Hagel announces cuts and reorganization affecting DCMO and DoD CIO
A cost-cutting reorganization announced Dec. 4 by Defense Secretary Chuck Hagel includes changes to the departmental chief information officer and the deputy chief management officer.
Hagel said the office of the secretary of defense will reduce headquarters spending by at least $1 billion and likely up to 20 percent of the operating budget, over the next five years--"a small percentage of the sequester-level cuts," he acknowledged.
In July, Hagel said each military and defense headquarters offices would undergo a 20 percent spending reduction over time, and early in his tenure he empaneled a cost-cutting and reorganization review committee dubbed the Strategic Choices and Management Review.
The cuts announced Wednesday, informed by the review's findings, "will be achieved through contractor reductions, although there will be reductions in civilian personnel," Hagel said.
As part of it, the Pentagon will ask for congressional authorization to transfer responsibility for defense business information technology systems oversight from the DCMO to the DoD CIO, while still keeping the undersecretary of defense for acquisition, technology and logistics responsible for IT acquisition.
The DCMO absorbed much of the Business Transformation Agency in 2011--an earlier DoD efficiency drive caused its disestablishment--inheriting business system oversight functions in the process. In September 2012, then-DCMO Elizabeth McGrath announced that an investment review board chaired by the DCMO would review all business systems spending worth more than $1 million over 5 years, subjecting virtually of the estimated $7.4 billion worth of DoD business systems to the IRB.
Military departments and defense agencies have a decidedly mixed record when it comes to business system implementation, with the Air Force going perhaps most egregiously off the rails in its Expeditionary Combat Support System, canceled after $1.03 billion in spending with little return for it.
Although the DCMO may lose its business system functions, the Office of the Director of Administration and Management would realign into it. "Since its inception, the DCMO has lacked the resources and the mandate to effectively fulfill its role as a DOD-wide manager," Hagel said; the office has no programmatic responsibility.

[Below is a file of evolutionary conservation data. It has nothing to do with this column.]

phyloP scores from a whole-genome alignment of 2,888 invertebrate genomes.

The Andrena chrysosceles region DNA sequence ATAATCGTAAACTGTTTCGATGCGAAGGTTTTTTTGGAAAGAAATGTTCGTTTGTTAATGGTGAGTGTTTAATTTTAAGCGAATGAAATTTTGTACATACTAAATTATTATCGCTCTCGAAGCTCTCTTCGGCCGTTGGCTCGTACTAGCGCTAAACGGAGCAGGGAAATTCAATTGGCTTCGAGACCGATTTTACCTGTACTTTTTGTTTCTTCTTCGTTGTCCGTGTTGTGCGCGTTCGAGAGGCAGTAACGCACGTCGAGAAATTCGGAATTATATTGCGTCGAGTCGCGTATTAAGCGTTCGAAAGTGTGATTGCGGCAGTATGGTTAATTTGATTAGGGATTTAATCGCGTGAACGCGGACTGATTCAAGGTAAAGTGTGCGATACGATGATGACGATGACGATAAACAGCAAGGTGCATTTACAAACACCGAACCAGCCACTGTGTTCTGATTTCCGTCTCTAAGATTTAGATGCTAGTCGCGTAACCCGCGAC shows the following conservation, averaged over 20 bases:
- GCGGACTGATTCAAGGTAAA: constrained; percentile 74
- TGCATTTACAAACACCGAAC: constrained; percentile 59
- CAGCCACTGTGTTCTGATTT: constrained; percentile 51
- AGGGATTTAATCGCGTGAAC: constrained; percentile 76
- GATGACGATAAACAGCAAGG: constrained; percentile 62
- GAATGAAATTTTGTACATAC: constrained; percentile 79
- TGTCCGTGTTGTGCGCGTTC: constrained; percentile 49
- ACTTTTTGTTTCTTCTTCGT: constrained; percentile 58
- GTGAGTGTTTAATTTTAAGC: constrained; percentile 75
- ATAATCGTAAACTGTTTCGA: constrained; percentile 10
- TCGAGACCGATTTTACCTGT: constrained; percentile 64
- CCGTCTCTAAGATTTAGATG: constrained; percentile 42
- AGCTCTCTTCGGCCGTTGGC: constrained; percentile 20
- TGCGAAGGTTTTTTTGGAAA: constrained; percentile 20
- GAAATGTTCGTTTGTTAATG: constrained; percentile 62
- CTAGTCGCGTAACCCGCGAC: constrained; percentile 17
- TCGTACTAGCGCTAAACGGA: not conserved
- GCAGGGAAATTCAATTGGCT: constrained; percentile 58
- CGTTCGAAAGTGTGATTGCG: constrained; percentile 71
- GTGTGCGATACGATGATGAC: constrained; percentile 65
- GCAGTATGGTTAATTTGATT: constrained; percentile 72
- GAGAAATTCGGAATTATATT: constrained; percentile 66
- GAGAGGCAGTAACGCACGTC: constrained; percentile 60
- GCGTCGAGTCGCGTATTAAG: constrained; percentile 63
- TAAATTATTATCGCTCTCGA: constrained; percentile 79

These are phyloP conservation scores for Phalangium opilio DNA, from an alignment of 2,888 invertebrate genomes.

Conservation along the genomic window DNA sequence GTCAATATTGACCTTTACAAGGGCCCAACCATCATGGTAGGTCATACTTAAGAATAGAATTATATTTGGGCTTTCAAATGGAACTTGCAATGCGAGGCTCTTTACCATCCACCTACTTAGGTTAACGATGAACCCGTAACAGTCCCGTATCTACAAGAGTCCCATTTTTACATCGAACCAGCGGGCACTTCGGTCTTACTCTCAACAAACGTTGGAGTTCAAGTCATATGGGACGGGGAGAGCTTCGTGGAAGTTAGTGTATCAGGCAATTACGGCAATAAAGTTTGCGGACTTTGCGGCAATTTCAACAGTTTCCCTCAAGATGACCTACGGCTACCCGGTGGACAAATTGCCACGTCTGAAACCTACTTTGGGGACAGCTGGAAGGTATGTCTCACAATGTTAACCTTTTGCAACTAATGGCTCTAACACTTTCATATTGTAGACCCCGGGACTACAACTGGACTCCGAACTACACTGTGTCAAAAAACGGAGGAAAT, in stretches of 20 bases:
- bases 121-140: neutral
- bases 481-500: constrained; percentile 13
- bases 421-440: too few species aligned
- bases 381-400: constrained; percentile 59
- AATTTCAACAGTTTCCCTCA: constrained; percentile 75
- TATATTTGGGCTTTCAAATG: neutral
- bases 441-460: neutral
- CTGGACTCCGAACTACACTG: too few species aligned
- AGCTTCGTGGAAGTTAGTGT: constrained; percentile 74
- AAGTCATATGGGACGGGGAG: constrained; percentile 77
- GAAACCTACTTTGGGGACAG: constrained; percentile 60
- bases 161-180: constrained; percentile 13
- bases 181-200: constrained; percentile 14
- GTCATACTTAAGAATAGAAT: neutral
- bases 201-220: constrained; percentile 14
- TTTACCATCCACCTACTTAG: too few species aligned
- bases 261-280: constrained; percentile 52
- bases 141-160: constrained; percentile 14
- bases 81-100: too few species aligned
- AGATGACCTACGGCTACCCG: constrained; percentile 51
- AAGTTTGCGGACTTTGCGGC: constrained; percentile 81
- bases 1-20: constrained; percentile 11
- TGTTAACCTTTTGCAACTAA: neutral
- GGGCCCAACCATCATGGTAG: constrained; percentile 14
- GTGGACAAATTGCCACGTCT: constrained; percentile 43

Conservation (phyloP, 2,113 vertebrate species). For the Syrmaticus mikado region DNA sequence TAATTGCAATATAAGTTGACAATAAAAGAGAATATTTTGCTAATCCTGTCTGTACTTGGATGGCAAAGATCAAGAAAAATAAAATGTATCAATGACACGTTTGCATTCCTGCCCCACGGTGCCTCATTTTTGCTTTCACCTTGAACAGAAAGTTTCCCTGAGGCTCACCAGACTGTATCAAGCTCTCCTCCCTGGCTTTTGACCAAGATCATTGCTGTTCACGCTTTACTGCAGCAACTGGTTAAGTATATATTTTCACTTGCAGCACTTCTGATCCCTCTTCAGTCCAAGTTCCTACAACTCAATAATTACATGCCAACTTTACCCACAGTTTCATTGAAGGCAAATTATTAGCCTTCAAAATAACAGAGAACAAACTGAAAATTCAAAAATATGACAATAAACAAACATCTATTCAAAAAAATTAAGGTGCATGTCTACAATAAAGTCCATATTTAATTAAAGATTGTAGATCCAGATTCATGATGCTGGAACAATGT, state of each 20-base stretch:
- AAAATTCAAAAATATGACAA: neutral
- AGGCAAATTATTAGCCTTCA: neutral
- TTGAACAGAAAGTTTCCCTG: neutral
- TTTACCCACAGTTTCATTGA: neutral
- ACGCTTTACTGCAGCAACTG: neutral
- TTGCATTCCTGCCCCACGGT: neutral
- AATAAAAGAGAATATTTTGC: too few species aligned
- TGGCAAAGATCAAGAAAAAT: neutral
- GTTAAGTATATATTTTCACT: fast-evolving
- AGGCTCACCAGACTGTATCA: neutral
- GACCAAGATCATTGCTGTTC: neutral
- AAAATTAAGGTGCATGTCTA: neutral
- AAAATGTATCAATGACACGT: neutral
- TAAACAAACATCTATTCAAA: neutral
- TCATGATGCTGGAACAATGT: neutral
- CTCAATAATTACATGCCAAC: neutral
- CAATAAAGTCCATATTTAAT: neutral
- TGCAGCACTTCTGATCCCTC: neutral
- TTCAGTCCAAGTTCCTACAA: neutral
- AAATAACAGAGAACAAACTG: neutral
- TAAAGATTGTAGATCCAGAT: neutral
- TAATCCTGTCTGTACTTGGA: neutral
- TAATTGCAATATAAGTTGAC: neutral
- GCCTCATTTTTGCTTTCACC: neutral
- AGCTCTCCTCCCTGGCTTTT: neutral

The Pentagon stood up the DCMO in fiscal 2008 following years of pressure to do so by the Government Accountability Office, although with a level of power far below what the GAO envisioned. The new DCMO "will focus on four activities: management, policy, and analysis; administration; planning, performance, and integration; and compliance and open government," states a DoD fact sheet (.pdf).
Hagel's reorganization differs substantially from what the Senate Armed Services Committee proposed in its markup (S. 1197) of the fiscal 2014 national defense authorization act (currently stalled by procedural disagreements).
The committee proposed elevating the position of DCMO to the Senate-confirmed undersecretary level, and designating it as the departmental CIO. In its NDAA report, the committee argues that combining DCMO and CIO responsibilities into a single office would strengthen management and oversight of IT.
- download a Dec. 4 memo from Hagel announcing the cuts and reorganization (.pdf)
- download an accompanying fact sheet (.pdf)
- read a transcript of Hagel's press conference announcing the changes